President Barack Obama hailed free enterprise in his debate with Republican Mitt Romney in Hempstead, New York on Tuesday night. His policies in the last four years have shown anything but an appreciation of capitalism.
“I believe that the free enterprise system is the greatest engine of prosperity the world’s ever known,” said the president. “I believe in self-reliance and individual initiative and risk takers being rewarded. But,” he added, “I also believe that everybody should have a fair shot and everybody should do their fair share and everybody should play by the same rules.” Specifically, he called for tax increases on the rich as part of a “balanced” approach to fiscal consolidation.
Even if taxes on incomes over $1 million were raised to 100 percent, the revenue would fall roughly $300 billion short of mending a $900 billion deficit. That is assuming those people would keep earning money and why should they?
So the president’s program of giving everyone a “fair shot” isn’t really about taxes. It’s about the government deciding that certain people and certain industries don’t have a “fair shot” in the free enterprise system and should intervene to make sure that they do.
The president was far more earnest in Virginia three months ago when he spoke about government investments in infrastructure. “If you’ve got a business,” he said, “you didn’t build that. Somebody else made that happen.”
I’m always struck by people who think, well, it must be because I was just so smart. There are a lot of smart people out there. It must be because I worked harder than everybody else. Let me tell you something. There are a whole bunch of hard-working people out there.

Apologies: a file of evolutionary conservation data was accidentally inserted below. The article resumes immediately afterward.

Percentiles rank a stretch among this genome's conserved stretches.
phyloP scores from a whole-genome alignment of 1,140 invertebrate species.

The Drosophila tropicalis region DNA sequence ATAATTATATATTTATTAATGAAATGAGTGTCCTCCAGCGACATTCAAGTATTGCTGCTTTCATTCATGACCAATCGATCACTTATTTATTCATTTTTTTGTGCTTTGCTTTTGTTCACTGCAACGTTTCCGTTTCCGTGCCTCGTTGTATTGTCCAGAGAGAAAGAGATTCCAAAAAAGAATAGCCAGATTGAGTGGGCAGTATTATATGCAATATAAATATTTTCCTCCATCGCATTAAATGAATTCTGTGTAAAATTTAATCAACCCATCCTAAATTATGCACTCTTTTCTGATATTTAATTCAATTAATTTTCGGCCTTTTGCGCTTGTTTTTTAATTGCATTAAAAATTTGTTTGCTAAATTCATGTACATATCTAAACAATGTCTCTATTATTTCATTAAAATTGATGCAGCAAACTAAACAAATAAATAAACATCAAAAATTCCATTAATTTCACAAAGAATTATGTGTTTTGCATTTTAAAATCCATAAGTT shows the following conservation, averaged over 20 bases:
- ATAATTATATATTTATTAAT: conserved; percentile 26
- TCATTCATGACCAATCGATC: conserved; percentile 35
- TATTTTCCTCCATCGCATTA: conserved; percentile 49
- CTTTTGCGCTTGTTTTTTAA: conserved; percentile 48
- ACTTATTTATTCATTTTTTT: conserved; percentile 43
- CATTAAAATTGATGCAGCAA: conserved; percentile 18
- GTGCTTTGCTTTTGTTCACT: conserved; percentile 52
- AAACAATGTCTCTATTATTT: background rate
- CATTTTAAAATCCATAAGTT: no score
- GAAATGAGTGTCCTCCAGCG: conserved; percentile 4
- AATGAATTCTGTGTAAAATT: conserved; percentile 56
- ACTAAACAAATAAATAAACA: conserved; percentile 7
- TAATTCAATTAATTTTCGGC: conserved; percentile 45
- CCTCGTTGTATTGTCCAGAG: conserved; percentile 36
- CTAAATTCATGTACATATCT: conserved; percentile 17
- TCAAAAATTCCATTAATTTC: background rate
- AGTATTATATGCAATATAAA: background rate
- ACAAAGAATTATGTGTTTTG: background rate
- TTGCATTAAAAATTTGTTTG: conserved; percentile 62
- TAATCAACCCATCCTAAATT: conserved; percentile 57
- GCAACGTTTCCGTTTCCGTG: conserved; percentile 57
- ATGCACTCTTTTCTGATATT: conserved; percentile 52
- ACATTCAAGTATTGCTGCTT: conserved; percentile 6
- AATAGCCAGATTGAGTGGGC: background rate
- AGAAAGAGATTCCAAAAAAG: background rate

So much for his professed respect for “self-reliance” and “risk takers.” What about his belief in free enterprise?
If the president believes in free enterprise, why did his administration spent nearly $40 billion in energy subsidies last year? Why has it all but stopped issuing permits for deepwater drilling in the Gulf of Mexico, made it nigh impossible to build coal plants but pushed Renewable Fuel Standards that increase the cost of gasoline?
American energy policy has little to do with capitalism. Taking money from coal producers to prop up solar panel companies distorts the market. If consumers really would rather have solar panels on their roofs than buy electricity that is produced from coal, they would. They don’t because coal is cheaper. Hence the need for subsidies.
Similarly, if consumers would rather drive an electric car than one powered by gasoline, they would them but they don’t, unless there is a subsidy on them that is financed by taxing Americans who do drive a traditional car. How is that giving everyone a “fair shot”?
That is what “doing things together” amounts to though — government taking from some and giving to others. It’s the very opposite of everybody “playing by the same rules.”